It is easy for many adults – whether educators or parents – to focus on the negatives of social media in the lives of teens today. This is understandable, because they are the ones who have to deal with the fallout when adolescents make mistakes online (cyberbullying incidents, sexting cases, electronic dating violence, digital reputation drama, and similar forms of wrongdoing). Whether they are categorized as moments of youthful indiscretion or instances of intentional harm towards others, they do happen. And we are left to help those teens pick up the pieces and ideally find a redemptive silver lining in it all.
However, it is worth pointing out and highlighting the fact that the vast majority of kids are doing the right things when it comes to social media. For example, our recent research based on national data from Summer 2016 from found that only 12% of middle and high school students have cyberbullied others. That of course means that 88% have not! Most youth are interacting responsibly, productively, and in meaningful ways. They are meeting the social and relational needs that all individuals have, and some of it is actually keeping them going.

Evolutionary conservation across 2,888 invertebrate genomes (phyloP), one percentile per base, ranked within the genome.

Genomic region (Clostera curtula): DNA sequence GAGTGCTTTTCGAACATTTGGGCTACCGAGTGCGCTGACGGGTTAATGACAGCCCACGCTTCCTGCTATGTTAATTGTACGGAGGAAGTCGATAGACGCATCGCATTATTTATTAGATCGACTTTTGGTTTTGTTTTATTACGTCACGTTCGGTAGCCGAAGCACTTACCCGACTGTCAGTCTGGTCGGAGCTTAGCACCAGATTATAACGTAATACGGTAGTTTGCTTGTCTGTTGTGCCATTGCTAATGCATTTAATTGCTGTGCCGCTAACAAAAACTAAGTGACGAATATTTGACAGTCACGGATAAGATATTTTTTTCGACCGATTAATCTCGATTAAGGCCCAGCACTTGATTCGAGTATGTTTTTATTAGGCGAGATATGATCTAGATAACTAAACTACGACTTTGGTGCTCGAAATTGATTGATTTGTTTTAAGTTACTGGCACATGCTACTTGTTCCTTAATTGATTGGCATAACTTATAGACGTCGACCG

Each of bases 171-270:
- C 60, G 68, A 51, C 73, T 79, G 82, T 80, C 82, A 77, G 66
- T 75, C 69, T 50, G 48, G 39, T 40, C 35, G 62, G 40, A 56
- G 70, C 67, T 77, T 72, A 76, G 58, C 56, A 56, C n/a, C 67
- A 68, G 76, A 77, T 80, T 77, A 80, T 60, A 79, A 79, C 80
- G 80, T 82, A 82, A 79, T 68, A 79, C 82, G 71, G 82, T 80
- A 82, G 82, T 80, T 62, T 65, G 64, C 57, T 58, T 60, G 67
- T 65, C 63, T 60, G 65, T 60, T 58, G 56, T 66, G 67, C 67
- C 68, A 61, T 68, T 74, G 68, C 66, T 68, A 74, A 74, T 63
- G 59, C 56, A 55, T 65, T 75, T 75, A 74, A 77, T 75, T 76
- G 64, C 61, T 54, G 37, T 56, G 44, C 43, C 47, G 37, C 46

More specifically, teens around the world have embraced social media to connect with others who can encourage them, mentor them, inspire them, and – most of all – show them they are not alone. And teens need this reminder frequently (I’m an adult, and I know I do at times). In our current information-based society and economy, there are hundreds of points of comparison among thousands of pieces of information lobbied at a person every single day.
This makes it easy to feel less than others – in looks, health, intelligence, and anything else on which we base our self-worth – which then leads to emotional and psychological pain. This sometimes manifests in insecurity, envy, anxiety, depression, and other related psychosomatic disorders or disturbances. To be sure, these negative outcomes can stem from any number of internal or external stressors in a person’s life. If left unresolved or unaddressed, though, they can interrupt or impede their healthy development and maturation into adulthood on some level.
When individuals struggle in these ways, the ability to be vulnerable in a seemingly safe space and unburden one’s heart to a sympathetic audience has promising and even transformative potential. Thankfully, many young persons have found the support they need in various online communities, and it is helping them find the healing, strength, friendship, and love they are longing for. Below, I explore some of the major Internet-based venues in which we are seeing these positives – outside of Facebook, Instagram, and Twitter – which teens have been using to make to make kindness go viral. I’ve also tried to provide some examples in screenshots of how individuals are helping each other through their words and actions.